The big exterior change is a winged looked to the headlamps. Yeah, that's about it. No matter, since the LaCrosse is a pleasant-looking car that looks like a Buick without being boring. We'd never call it gorgeous or stunning (and we don't know how to feel about the portholes on the front fenders), but it's not an ugly ride. Sadly, though, it is a tad anonymous. Our tester's Crystal Red paint job helped it stand out, but its lines don't. There are a lot of attractive but unremarkable mid-lux sedans out there, and the LaCrosse fits that category. It won't hurt your eyes, but it won't get you noticed, either.

  • Interior

    Space is the name of the game here. There's loads of it, which is perhaps why the car felt right at home in Texas. Headroom and legroom upfront are never an issue for taller drivers and passengers, and the rear seat appears capable of actually transporting adults in comfort.

    The new eight-inch driver's info screen/instrument cluster works well - it's easy to read and it's not hard to scroll through menus to find what you need. Buick's Intellilink infotainment system also works well, with the possible exception of a navigation system that sent us on a wild goose chase around Dallas looking for a Starbucks - never mind that every listed location had closed. Frequent updates may be necessary.

    There are plenty of new safety features baked into the car (lane-departure warning, lane-change alert, blind-spot alert, forward-collision alert, rear cross traffic alert, and automatic collision preparation), but thankfully we never had to test them out - except for the blind-spot alert, which does its job in normal freeway driving, and does it as well as any other system we've tested.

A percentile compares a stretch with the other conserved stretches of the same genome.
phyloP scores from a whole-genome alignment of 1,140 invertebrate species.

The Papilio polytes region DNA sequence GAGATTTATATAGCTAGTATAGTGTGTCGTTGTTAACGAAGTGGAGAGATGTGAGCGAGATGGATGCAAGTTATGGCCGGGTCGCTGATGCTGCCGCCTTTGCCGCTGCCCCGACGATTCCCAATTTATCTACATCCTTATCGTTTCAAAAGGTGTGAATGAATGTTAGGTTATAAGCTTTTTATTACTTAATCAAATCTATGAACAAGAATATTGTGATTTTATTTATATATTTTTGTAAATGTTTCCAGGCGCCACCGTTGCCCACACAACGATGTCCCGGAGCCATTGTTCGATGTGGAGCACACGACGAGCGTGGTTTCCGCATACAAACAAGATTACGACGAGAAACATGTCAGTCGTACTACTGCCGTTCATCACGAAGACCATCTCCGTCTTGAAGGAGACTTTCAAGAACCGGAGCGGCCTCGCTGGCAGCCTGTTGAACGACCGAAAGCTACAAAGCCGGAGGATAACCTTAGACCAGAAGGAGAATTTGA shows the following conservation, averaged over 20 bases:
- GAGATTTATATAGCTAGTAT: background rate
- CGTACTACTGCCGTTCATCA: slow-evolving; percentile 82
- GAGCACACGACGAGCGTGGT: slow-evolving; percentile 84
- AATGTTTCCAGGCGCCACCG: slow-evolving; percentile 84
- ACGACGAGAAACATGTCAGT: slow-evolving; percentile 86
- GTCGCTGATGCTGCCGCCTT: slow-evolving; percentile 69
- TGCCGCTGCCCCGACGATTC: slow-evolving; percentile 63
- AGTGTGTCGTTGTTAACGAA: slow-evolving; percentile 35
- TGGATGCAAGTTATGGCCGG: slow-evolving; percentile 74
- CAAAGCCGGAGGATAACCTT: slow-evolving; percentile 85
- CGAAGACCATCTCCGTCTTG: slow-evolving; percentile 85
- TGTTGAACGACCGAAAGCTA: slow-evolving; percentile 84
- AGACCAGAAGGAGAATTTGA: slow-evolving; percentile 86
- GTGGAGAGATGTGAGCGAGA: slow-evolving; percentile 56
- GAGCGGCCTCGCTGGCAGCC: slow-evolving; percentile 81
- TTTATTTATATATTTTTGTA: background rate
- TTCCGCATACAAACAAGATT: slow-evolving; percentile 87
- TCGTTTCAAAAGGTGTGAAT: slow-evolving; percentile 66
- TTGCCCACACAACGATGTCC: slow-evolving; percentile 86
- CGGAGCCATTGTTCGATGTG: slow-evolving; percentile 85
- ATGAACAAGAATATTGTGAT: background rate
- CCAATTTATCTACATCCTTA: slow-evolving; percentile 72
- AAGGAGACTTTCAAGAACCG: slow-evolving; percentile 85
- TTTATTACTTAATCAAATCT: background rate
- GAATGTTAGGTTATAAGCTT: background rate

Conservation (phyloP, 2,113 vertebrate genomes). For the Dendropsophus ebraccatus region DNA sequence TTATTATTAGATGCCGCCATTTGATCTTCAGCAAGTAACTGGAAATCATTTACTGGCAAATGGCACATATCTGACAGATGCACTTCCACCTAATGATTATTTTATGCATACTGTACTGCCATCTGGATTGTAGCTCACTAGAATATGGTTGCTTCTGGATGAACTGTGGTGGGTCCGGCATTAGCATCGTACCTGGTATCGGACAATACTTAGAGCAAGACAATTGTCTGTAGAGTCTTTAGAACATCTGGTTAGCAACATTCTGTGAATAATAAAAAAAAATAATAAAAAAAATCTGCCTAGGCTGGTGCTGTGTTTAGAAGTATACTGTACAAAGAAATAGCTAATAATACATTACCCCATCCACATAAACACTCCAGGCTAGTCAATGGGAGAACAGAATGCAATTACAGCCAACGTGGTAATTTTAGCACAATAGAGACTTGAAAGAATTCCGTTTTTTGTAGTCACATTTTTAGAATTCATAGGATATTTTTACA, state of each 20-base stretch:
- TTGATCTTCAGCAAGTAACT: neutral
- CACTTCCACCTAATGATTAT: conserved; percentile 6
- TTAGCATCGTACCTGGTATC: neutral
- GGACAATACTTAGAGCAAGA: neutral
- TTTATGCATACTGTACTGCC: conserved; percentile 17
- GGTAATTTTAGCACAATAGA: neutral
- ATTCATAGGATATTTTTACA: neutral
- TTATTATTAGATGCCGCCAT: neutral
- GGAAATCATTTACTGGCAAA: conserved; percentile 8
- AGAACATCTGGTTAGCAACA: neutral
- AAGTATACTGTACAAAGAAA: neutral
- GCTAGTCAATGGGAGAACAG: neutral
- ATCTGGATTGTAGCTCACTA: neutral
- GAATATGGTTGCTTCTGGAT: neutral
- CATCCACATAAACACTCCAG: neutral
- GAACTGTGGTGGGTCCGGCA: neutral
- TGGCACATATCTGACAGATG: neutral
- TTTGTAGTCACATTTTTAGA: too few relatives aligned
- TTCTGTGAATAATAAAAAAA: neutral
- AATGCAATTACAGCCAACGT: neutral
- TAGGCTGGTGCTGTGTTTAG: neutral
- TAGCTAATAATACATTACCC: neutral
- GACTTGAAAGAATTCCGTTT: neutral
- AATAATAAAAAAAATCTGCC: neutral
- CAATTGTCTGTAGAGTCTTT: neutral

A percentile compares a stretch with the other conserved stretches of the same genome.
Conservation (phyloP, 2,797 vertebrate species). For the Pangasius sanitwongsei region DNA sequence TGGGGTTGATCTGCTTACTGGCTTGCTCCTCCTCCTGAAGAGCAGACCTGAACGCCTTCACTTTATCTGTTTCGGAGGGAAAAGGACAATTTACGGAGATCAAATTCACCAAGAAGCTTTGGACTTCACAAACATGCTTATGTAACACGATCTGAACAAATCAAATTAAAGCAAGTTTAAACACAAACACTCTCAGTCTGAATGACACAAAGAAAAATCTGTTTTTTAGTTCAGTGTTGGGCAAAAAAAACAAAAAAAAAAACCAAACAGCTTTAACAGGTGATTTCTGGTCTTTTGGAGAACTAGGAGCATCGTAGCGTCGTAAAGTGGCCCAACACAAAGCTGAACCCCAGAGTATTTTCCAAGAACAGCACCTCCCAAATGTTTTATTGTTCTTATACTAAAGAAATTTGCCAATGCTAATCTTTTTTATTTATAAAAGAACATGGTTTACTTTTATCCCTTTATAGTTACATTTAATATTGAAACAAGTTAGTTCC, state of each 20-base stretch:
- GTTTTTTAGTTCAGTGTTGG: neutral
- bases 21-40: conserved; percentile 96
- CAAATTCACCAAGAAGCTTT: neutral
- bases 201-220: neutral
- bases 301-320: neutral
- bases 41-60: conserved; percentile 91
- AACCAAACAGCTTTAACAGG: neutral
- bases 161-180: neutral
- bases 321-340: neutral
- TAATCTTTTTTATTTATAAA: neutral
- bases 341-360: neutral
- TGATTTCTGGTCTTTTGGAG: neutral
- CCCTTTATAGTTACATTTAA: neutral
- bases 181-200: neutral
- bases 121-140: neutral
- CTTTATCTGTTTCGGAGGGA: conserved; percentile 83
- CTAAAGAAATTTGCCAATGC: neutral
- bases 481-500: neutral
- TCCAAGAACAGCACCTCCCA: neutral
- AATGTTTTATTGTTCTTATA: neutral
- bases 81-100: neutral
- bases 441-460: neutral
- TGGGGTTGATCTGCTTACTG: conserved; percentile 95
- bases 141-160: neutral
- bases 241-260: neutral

Large sedans should also be adept at hauling cargo, and the LaCrosse is - the trunk easily swallowed two suitcases plus an overstuffed backpack.

  • Final Thoughts

    The LaCrosse comes across as what your father's Buick should have been. It's still large and comfortable, but it's not quite as soft as it used to be. The look inside and out is modern, and the infotainment features work - they aren't just there to give buyers something to brag about. Buick no longer pretends that handling doesn't exist, even if the LaCrosse is meant more as a freeway cruiser.

    There's stiff competition in this segment - the Lexus ES, the Ford Taurus, the Hyundai Genesis (redesigned for 2015), and GM's own Chevrolet Impala are all in the competitive set. The LaCrosse doesn't outshine any of those models (well, maybe the Taurus) but it doesn't lag behind, either.

    It's a solid choice - and unlike Buicks of old, you won't endure any whitewall/AARP/wire wheel jokes.

  • Spec, Features, & Prices

    Engine: 3.6-liter V-6

    Transmission: Six-speed automatic

    Drive Wheels: Front-wheel-drive

    Fuel Economy: 18 mpg city/28 mpg highway

    Base Price: $38,810 (excludes $925 destination fee)

    As-Tested Price: $46,090

    Available Features: USB port, navigation, heated front seats, dual-zone climate control, infotainment system, Bluetooth, satellite radio, blind-spot monitoring, heated steering wheel, rear parking assist, forward collision alert, rear cross traffic alert, lane departure warning, head-up display, fog lamps.